Cooperative Medical then filed a Motion for Class Certification (Doc. No. 7) and a Motion to
Proceed with Class Discovery (Doc. No. 8.) On August 26, 2021, the Court conditionally granted
Cooperative Medical’s Motion for Class Certification and denied without prejudice Cooperative
Medical’s Motion to Proceed with Class Discovery, subject to Cooperative Medical refiling that
motion. (See Doc. No. 10 at PageID# 61-64.) On September 21, 2021, Cooperative Medical filed
the instant Supplemental Motion to Proceed with Class Discovery. Defendant Medical Synergy is in
default, and has not filed any opposition thereto. The motion is ripe for a decision.
In accord with the Court’s Memorandum Opinion and Order of August 26, 2021 (Doc. No.
10), Cooperative Medical has supplemented and refiled its Motion to Proceed with Class Discovery.
Therein, Cooperative Medical has addressed the factors that courts consider when determining if
good cause exists for allowing early discovery. (See Doc. No. 11 at PageID# 65-66.) Cooperative
Medical has also set forth the nature and scope of its proposed discovery requests and included an
exhibit of the discovery requests it seeks to propound upon Medical Synergy. (See id. at PageID#
66-68 & Ex. 1 at PageID# 70-83.)
As set forth in the Court’s August 26, 2021 Memorandum Opinion and Order 2, when
addressing the need for expedited discovery, “[c]ourts consider several factors in determining if good
cause exists, including: (1) the danger that the information sought will be lost or destroyed, (2)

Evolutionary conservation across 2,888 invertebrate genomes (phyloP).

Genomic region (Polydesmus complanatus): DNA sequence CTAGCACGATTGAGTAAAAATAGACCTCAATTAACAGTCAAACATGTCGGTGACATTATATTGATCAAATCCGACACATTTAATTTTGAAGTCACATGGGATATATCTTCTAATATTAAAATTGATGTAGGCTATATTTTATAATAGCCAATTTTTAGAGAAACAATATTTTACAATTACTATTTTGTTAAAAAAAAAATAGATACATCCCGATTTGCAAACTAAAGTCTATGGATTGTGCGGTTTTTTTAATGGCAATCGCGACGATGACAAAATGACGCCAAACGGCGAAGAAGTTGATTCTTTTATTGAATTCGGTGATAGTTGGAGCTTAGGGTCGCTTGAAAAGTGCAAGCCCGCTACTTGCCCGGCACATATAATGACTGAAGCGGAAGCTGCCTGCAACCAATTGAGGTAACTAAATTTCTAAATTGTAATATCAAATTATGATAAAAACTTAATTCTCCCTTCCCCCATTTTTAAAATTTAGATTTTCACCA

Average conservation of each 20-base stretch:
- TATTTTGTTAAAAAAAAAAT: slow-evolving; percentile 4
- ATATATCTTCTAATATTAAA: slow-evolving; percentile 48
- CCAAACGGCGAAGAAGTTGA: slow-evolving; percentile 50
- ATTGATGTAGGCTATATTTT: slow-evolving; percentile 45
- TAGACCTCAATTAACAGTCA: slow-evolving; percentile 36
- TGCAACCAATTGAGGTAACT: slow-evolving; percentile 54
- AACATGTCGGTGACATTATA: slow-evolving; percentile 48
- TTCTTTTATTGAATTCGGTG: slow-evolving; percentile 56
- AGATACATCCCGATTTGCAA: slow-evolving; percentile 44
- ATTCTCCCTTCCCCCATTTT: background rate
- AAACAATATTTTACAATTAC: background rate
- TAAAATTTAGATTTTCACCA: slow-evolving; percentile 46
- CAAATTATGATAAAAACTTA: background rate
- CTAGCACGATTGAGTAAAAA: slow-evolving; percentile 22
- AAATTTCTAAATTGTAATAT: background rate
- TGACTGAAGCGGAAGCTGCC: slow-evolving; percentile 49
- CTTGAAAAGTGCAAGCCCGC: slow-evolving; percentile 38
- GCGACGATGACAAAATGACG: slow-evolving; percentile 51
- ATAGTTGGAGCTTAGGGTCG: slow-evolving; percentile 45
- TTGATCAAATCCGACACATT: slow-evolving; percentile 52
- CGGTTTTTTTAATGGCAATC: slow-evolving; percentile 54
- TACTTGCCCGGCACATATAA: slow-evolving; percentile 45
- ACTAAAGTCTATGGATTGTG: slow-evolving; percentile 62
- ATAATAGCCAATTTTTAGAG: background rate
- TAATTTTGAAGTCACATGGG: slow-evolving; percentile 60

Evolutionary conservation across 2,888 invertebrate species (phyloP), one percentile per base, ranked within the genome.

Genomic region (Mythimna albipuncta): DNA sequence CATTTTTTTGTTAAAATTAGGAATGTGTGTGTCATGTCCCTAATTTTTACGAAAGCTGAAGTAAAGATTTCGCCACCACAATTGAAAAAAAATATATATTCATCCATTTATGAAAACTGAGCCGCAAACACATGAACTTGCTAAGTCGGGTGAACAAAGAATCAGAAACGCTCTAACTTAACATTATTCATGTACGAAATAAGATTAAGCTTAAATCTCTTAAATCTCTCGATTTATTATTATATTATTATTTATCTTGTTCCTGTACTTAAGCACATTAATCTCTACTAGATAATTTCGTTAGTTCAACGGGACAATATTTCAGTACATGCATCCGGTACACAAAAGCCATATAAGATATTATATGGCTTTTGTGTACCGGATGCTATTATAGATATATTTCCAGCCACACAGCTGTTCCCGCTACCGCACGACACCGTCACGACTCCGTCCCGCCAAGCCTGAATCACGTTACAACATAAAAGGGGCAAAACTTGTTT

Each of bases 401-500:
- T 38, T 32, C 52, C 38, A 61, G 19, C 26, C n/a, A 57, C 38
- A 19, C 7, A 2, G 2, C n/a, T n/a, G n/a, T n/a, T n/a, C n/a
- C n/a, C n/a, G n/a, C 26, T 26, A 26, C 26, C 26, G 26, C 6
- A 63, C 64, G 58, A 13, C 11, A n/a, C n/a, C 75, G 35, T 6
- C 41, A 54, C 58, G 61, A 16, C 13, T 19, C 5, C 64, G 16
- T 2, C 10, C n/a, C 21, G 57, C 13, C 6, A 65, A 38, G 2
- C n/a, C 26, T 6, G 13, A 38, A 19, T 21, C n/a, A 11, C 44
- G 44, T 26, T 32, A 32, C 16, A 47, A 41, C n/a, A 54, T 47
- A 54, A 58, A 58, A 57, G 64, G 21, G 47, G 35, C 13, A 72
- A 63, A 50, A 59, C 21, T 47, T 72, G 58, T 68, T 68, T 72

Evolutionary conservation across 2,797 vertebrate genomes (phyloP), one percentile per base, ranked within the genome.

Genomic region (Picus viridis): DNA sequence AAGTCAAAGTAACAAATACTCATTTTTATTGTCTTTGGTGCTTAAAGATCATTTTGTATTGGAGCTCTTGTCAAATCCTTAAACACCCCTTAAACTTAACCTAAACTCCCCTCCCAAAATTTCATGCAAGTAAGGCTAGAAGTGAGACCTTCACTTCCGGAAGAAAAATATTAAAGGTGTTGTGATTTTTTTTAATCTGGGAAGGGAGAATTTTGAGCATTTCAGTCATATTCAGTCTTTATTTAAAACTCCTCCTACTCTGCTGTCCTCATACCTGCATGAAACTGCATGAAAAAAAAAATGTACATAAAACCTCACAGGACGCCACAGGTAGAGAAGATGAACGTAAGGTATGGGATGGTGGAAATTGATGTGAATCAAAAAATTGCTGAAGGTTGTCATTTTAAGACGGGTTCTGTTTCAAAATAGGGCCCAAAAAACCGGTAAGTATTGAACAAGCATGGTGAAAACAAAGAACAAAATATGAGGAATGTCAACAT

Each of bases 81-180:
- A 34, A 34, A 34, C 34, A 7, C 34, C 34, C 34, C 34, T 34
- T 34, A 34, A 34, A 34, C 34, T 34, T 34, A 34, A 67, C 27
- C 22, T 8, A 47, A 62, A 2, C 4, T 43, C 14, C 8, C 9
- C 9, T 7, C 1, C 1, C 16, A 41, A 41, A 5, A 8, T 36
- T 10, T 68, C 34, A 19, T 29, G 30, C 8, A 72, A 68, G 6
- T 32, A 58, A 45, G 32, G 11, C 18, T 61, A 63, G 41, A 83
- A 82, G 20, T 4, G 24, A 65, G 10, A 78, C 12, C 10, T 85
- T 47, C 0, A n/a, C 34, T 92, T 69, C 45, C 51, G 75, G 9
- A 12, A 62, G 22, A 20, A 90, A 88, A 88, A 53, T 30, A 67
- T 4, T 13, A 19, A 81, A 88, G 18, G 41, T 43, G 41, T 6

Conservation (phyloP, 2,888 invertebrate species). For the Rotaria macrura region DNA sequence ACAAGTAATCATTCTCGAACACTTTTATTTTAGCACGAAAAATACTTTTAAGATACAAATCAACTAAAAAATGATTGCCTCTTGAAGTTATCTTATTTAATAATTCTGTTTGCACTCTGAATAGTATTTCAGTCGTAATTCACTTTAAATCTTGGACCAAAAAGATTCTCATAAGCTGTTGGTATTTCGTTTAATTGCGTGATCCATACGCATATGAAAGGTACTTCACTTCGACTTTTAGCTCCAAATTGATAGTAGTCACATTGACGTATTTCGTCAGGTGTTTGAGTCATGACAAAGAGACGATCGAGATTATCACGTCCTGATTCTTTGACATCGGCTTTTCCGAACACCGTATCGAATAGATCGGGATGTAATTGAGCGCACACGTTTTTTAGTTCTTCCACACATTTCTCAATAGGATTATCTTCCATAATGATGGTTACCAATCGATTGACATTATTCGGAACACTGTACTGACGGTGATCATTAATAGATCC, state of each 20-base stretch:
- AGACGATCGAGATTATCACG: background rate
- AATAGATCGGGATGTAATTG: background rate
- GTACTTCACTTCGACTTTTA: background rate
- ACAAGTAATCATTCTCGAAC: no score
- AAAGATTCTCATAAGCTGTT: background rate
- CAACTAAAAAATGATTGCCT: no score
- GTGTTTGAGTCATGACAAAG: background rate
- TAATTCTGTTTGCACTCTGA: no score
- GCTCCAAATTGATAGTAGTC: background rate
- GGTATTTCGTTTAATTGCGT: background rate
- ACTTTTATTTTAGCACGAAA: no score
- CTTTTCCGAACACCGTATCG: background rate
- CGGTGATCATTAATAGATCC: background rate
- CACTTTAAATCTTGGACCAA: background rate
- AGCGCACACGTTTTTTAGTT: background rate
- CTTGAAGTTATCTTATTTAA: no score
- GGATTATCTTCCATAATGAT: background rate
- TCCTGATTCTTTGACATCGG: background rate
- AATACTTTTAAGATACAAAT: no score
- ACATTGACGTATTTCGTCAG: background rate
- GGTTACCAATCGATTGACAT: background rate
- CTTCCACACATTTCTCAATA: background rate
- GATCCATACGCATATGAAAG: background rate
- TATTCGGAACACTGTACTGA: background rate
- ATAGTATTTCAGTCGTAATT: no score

process under Fed. R. Civ. P. 55. First, under subsection a. . . . the clerk must enter the party’s default.”) (emphasis
Doc. No. 10, PageID# 62.
whether the discovery would substantially contribute to moving the case forward, and (3) the scope
of the information sought.” Barrette Outdoor Living, Inc. v. Does 1–20, No. 1:16-cv-914, 2016 WL
1588672, at *2 (N.D. Ohio Apr. 20, 2016). As Medical Synergy is in default and has not responded
to the Complaint or any of the motions in the case, it has made no argument that it would be prejudiced
by granting Cooperative Medical early discovery. The Court finds that Cooperative Medical has
demonstrated good cause for obtaining leave to proceed with class discovery.
First, Cooperative Medical argues that there is danger that the information it seeks could be
lost or destroyed. “[Medical Synergy] has proved itself to be a recalcitrant defendant without regard
to this Court by refusing to respond to the complaint. As such, a significant risk exists that if
Cooperative Medical is not permitted to conduct discovery now, [Medical Synergy’s] records will be
lost.” (Doc. No. 11 at PageID# 66.) The Court finds that this factor weighs in favor of good cause
for granting Cooperative Medical leave to proceed with class discovery.
Second, the Court finds that granting Cooperative Medical leave to proceed with discovery
will substantially contribute to the case moving forward. As the Court found in its previous opinion
granting conditional class certification, ascertaining the identity of class members will require
discovery. (See Doc. No. 10 at PageID# 51-52.) See, e.g., Sandusky Wellness Ctr., LLC v. ASD
Specialty Healthcare, Inc., 863 F.3d 460, 471 (6th Cir. 2017) (“In the context of the TCPA, where
fax logs have existed listing each successful recipient by fax number . . . fax numbers are objective
data satisfying the ascertainability requirement.’” (citation omitted)). The Court finds that granting
leave to proceed with discovery will substantially contribute to moving this case forward, as “fax
records and evidence of the identity of class members are prerequisites to the next stage[s] of this
proceeding”—namely, final certification of the proposed class and a motion for default judgment
against the Defendant. (See Doc. No. 11 at PageID# 66.) By failing to appear, Defendant has
effectively prevented Cooperative Medical from conducting a Rule 26(f) conference and initiating